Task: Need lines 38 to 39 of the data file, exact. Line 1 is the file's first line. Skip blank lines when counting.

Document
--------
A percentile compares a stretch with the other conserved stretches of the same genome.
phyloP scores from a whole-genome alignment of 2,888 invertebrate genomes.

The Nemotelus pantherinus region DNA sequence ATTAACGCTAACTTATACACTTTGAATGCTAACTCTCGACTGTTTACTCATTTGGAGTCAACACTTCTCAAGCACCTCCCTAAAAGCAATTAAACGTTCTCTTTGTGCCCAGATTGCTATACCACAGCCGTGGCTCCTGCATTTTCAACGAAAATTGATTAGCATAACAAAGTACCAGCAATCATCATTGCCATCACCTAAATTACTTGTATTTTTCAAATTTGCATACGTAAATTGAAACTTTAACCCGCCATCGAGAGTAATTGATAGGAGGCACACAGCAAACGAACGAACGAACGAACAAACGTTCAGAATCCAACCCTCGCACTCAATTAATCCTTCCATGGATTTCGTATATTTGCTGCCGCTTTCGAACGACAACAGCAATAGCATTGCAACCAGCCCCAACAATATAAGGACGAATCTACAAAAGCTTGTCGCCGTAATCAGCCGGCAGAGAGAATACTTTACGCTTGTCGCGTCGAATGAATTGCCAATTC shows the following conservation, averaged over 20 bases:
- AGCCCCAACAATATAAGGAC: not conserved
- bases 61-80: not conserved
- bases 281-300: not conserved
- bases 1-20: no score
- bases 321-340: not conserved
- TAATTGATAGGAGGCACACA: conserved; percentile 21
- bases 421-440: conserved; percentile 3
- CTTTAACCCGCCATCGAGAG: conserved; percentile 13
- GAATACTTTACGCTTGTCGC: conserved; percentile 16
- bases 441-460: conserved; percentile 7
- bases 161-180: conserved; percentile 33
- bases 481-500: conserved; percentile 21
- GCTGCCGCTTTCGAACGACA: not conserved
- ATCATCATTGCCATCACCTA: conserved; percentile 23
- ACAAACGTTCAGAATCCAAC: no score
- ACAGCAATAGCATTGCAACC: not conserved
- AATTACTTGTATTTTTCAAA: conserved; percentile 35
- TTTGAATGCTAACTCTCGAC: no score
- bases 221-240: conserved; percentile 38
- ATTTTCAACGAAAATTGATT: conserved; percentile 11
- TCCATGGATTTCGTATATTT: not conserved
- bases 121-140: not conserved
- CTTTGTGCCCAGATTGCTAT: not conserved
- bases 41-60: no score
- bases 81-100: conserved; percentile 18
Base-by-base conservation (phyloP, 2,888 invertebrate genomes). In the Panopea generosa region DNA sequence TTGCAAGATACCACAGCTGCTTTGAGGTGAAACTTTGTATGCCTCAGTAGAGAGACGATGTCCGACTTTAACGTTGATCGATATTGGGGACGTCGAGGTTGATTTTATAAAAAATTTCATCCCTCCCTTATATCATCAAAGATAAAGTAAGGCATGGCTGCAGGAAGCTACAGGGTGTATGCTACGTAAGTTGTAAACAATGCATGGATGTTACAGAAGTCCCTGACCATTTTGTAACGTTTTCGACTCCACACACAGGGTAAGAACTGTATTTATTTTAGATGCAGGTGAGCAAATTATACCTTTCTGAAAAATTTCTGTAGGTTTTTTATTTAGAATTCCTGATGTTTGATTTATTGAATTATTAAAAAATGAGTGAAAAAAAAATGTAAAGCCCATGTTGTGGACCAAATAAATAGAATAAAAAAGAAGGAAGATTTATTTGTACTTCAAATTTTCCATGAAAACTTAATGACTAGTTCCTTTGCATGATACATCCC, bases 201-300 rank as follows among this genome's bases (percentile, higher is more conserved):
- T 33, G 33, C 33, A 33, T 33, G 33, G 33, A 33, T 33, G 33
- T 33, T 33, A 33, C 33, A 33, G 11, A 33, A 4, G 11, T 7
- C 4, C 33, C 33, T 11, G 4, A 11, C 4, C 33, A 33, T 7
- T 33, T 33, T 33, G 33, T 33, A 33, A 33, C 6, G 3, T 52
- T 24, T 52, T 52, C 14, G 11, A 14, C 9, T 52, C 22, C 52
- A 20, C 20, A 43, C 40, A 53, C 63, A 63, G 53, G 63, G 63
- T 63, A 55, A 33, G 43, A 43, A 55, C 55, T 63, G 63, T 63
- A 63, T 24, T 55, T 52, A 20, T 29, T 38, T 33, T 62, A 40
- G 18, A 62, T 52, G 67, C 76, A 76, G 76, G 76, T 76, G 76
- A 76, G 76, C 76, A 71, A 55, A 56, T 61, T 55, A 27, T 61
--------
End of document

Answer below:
- G 18, A 62, T 52, G 67, C 76, A 76, G 76, G 76, T 76, G 76
- A 76, G 76, C 76, A 71, A 55, A 56, T 61, T 55, A 27, T 61